“RED HILLS. – The canal which is to convey water from Coloma to the Red Hills [part of Michigan Flat, on the north bank of the South Fork of the American River, near where Greenwood Creek enters], a distance of six miles is nearly completed. The ditching is completed, and Messrs. Brooks, Clark & Co. will soon have their contract finished, when the water will be let into the work. This canal will water one of the richest placers in El Dorado county, and furnish employment for a large number of sturdy miners.”
In the same edition is some information from Calaveras county, which at that time abutted El Dorado County on the south because Amador county did not exist until 1854. It appears they had a busier week than other counties.
The local newspaper there was the “Calaveras Chronicle,” which was published in Mokelumne Hill from 1851 until 1874.
“The following items are from the Chronicle:
“ACCIDENT. – On last Saturday night, a Chilean named Esteban Bolta, was killed in Jackson, by the accidental discharge of a rifle in the hands of another Chilean. Bolta was in the street talking with two others when the gun was discharged in a house near by, the ball striking him in the head and killing him instantly. It was proved to the satisfaction of the coroner’s jury, that the shot was accidental, and they rendered their verdict accordingly.
“MURDER. – We learn that on Friday of last week, the dead body of an American was found on Sutter’s Creek, about two miles below that village, who had evidently been robbed and murdered. An inquest was held on the body by Justice Dunham, of Jackson, but the jury were unable to discover his name or find any clue to the detection of the murderers.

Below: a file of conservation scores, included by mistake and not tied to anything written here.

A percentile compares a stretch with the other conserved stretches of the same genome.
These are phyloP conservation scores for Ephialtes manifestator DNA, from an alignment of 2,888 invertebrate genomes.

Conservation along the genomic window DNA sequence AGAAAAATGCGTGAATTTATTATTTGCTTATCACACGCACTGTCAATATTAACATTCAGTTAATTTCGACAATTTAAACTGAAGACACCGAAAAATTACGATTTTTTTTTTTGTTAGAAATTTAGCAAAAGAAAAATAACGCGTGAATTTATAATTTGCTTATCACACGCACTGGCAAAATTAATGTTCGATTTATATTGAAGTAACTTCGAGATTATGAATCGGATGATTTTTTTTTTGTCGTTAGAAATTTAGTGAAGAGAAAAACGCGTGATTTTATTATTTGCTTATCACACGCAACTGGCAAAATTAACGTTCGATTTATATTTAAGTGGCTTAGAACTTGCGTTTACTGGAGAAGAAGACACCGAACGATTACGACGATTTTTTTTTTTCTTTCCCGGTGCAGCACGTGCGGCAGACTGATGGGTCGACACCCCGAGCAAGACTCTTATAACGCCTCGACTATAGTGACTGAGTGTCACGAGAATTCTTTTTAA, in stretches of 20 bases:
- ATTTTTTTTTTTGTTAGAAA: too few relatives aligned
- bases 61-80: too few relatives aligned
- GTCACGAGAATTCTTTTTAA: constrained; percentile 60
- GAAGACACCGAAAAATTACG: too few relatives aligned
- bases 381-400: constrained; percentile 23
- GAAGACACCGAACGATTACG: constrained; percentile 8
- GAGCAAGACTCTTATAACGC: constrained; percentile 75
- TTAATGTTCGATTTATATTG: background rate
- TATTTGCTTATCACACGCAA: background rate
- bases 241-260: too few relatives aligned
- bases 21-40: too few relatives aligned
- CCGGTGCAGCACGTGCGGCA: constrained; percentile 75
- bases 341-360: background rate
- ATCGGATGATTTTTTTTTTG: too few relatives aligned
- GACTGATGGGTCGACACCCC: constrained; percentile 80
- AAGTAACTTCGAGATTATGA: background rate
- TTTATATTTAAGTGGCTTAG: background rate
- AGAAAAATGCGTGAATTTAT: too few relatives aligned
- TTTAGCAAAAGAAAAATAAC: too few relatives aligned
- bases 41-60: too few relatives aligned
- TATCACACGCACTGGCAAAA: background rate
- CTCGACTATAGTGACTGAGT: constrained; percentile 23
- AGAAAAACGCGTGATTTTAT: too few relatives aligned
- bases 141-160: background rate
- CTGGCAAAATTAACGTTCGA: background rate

“ANOTHER. – Since the above, another murder has been perpetrated in the vicinity of Sutter, the circumstances connected with which are wrapped in as much mystery as the first. The victim was also an American, and was know to have had twenty-one ounces of gold dust the day before his body was discovered. Suspicion rests on certain Chileans who have lately arrived in the country. The miners around Sutter are much exasperated, and should the murderers be discovered, the county will be put to no expense in their trial and punishment.
“CELESTIALS. – Our neighbors across the river have serious cause for complaint in the constantly increasing number of Chinamen, by whom the diggings in that directions are almost overrun. We are informed that there are nearly two thousand in a circuit of two miles around Jackson alone, and that they are constantly increasing numbers. Last Saturday 300 arrived at that place from Sacramento, in one band.
“LARGE LUMP. – A lump of gold was taken out of a sluice claim at Rancheria, by Messrs. Lingeon and Hilgedick, on Thursday last, weighing sixty-five ounces and ten dollars. It is almost entirely pure, there being by about three ounces of rock in the whole piece.”
Note: The largest gold nugget found in the United States was taken from the Morgan Mine at Carson Hill, Calaveras county, in November 1854. When weighed on Adams Express Company’s gold scales in Stockton, it balanced the scales at 214 pounds and eight ounces, Troy.
At that time native gold brought about $16 per Troy ounce and a Troy pound has 12 Troy ounces.
TO BE CONTINUED